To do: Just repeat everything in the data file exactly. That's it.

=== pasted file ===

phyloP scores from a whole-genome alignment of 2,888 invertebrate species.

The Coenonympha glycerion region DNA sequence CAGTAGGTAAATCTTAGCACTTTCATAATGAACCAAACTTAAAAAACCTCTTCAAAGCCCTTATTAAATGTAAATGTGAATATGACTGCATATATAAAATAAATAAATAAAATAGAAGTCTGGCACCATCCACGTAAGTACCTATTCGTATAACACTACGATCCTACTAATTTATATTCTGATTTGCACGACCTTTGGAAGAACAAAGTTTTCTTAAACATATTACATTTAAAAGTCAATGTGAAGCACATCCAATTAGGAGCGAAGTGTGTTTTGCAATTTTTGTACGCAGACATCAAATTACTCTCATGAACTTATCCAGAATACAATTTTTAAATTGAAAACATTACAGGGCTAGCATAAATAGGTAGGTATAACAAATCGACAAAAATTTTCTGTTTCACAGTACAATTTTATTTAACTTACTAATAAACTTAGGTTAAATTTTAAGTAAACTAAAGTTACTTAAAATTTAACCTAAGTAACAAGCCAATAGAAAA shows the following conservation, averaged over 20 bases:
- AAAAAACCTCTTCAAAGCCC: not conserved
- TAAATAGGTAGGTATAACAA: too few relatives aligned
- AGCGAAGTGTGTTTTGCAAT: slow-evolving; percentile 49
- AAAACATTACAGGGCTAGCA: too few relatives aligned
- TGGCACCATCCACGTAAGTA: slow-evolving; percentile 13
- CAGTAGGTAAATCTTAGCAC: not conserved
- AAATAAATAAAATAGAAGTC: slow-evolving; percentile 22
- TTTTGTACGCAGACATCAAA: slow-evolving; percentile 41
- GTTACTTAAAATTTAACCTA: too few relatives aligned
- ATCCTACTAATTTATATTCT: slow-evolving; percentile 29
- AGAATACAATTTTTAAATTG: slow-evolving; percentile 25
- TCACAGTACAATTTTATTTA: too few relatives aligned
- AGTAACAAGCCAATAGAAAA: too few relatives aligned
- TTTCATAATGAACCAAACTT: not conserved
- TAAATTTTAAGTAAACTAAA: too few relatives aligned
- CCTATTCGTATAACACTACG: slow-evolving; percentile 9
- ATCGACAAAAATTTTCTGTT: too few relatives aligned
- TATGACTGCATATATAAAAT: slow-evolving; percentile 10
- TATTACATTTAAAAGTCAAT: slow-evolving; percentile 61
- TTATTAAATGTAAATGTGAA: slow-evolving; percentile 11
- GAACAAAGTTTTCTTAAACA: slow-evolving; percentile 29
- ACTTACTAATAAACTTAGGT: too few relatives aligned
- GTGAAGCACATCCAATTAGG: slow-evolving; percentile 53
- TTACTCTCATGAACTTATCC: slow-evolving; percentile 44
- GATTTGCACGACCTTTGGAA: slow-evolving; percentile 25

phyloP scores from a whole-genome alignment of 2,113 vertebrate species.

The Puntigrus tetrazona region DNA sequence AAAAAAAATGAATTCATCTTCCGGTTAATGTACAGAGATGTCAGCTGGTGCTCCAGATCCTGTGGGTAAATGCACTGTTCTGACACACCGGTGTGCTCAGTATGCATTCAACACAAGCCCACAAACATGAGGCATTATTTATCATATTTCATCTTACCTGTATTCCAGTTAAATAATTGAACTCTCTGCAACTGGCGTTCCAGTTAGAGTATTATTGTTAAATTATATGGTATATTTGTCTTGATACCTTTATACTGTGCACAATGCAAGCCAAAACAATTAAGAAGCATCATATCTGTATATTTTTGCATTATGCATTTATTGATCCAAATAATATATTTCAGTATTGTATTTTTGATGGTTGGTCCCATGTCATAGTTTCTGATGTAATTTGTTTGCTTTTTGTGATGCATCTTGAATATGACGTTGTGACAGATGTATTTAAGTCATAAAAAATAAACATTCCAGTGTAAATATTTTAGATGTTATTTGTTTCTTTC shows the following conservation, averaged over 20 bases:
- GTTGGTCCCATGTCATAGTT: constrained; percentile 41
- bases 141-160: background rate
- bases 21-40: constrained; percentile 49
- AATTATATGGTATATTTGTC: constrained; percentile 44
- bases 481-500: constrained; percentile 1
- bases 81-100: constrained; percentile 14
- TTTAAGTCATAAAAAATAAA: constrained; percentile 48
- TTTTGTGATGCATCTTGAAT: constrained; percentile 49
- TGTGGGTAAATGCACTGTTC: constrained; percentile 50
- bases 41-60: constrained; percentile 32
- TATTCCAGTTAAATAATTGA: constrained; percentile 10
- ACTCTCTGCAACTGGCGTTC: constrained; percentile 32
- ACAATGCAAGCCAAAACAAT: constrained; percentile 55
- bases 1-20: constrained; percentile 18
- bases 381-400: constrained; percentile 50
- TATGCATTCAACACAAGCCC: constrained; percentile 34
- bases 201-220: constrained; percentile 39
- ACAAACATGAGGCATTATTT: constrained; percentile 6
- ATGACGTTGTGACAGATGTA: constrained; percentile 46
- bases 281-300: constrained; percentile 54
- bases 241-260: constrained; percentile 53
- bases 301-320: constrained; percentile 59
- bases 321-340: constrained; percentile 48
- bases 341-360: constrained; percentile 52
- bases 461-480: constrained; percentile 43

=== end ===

phyloP scores from a whole-genome alignment of 2,888 invertebrate species.

The Coenonympha glycerion region DNA sequence CAGTAGGTAAATCTTAGCACTTTCATAATGAACCAAACTTAAAAAACCTCTTCAAAGCCCTTATTAAATGTAAATGTGAATATGACTGCATATATAAAATAAATAAATAAAATAGAAGTCTGGCACCATCCACGTAAGTACCTATTCGTATAACACTACGATCCTACTAATTTATATTCTGATTTGCACGACCTTTGGAAGAACAAAGTTTTCTTAAACATATTACATTTAAAAGTCAATGTGAAGCACATCCAATTAGGAGCGAAGTGTGTTTTGCAATTTTTGTACGCAGACATCAAATTACTCTCATGAACTTATCCAGAATACAATTTTTAAATTGAAAACATTACAGGGCTAGCATAAATAGGTAGGTATAACAAATCGACAAAAATTTTCTGTTTCACAGTACAATTTTATTTAACTTACTAATAAACTTAGGTTAAATTTTAAGTAAACTAAAGTTACTTAAAATTTAACCTAAGTAACAAGCCAATAGAAAA shows the following conservation, averaged over 20 bases:
- AAAAAACCTCTTCAAAGCCC: not conserved
- TAAATAGGTAGGTATAACAA: too few relatives aligned
- AGCGAAGTGTGTTTTGCAAT: slow-evolving; percentile 49
- AAAACATTACAGGGCTAGCA: too few relatives aligned
- TGGCACCATCCACGTAAGTA: slow-evolving; percentile 13
- CAGTAGGTAAATCTTAGCAC: not conserved
- AAATAAATAAAATAGAAGTC: slow-evolving; percentile 22
- TTTTGTACGCAGACATCAAA: slow-evolving; percentile 41
- GTTACTTAAAATTTAACCTA: too few relatives aligned
- ATCCTACTAATTTATATTCT: slow-evolving; percentile 29
- AGAATACAATTTTTAAATTG: slow-evolving; percentile 25
- TCACAGTACAATTTTATTTA: too few relatives aligned
- AGTAACAAGCCAATAGAAAA: too few relatives aligned
- TTTCATAATGAACCAAACTT: not conserved
- TAAATTTTAAGTAAACTAAA: too few relatives aligned
- CCTATTCGTATAACACTACG: slow-evolving; percentile 9
- ATCGACAAAAATTTTCTGTT: too few relatives aligned
- TATGACTGCATATATAAAAT: slow-evolving; percentile 10
- TATTACATTTAAAAGTCAAT: slow-evolving; percentile 61
- TTATTAAATGTAAATGTGAA: slow-evolving; percentile 11
- GAACAAAGTTTTCTTAAACA: slow-evolving; percentile 29
- ACTTACTAATAAACTTAGGT: too few relatives aligned
- GTGAAGCACATCCAATTAGG: slow-evolving; percentile 53
- TTACTCTCATGAACTTATCC: slow-evolving; percentile 44
- GATTTGCACGACCTTTGGAA: slow-evolving; percentile 25

phyloP scores from a whole-genome alignment of 2,113 vertebrate species.

The Puntigrus tetrazona region DNA sequence AAAAAAAATGAATTCATCTTCCGGTTAATGTACAGAGATGTCAGCTGGTGCTCCAGATCCTGTGGGTAAATGCACTGTTCTGACACACCGGTGTGCTCAGTATGCATTCAACACAAGCCCACAAACATGAGGCATTATTTATCATATTTCATCTTACCTGTATTCCAGTTAAATAATTGAACTCTCTGCAACTGGCGTTCCAGTTAGAGTATTATTGTTAAATTATATGGTATATTTGTCTTGATACCTTTATACTGTGCACAATGCAAGCCAAAACAATTAAGAAGCATCATATCTGTATATTTTTGCATTATGCATTTATTGATCCAAATAATATATTTCAGTATTGTATTTTTGATGGTTGGTCCCATGTCATAGTTTCTGATGTAATTTGTTTGCTTTTTGTGATGCATCTTGAATATGACGTTGTGACAGATGTATTTAAGTCATAAAAAATAAACATTCCAGTGTAAATATTTTAGATGTTATTTGTTTCTTTC shows the following conservation, averaged over 20 bases:
- GTTGGTCCCATGTCATAGTT: constrained; percentile 41
- bases 141-160: background rate
- bases 21-40: constrained; percentile 49
- AATTATATGGTATATTTGTC: constrained; percentile 44
- bases 481-500: constrained; percentile 1
- bases 81-100: constrained; percentile 14
- TTTAAGTCATAAAAAATAAA: constrained; percentile 48
- TTTTGTGATGCATCTTGAAT: constrained; percentile 49
- TGTGGGTAAATGCACTGTTC: constrained; percentile 50
- bases 41-60: constrained; percentile 32
- TATTCCAGTTAAATAATTGA: constrained; percentile 10
- ACTCTCTGCAACTGGCGTTC: constrained; percentile 32
- ACAATGCAAGCCAAAACAAT: constrained; percentile 55
- bases 1-20: constrained; percentile 18
- bases 381-400: constrained; percentile 50
- TATGCATTCAACACAAGCCC: constrained; percentile 34
- bases 201-220: constrained; percentile 39
- ACAAACATGAGGCATTATTT: constrained; percentile 6
- ATGACGTTGTGACAGATGTA: constrained; percentile 46
- bases 281-300: constrained; percentile 54
- bases 241-260: constrained; percentile 53
- bases 301-320: constrained; percentile 59
- bases 321-340: constrained; percentile 48
- bases 341-360: constrained; percentile 52
- bases 461-480: constrained; percentile 43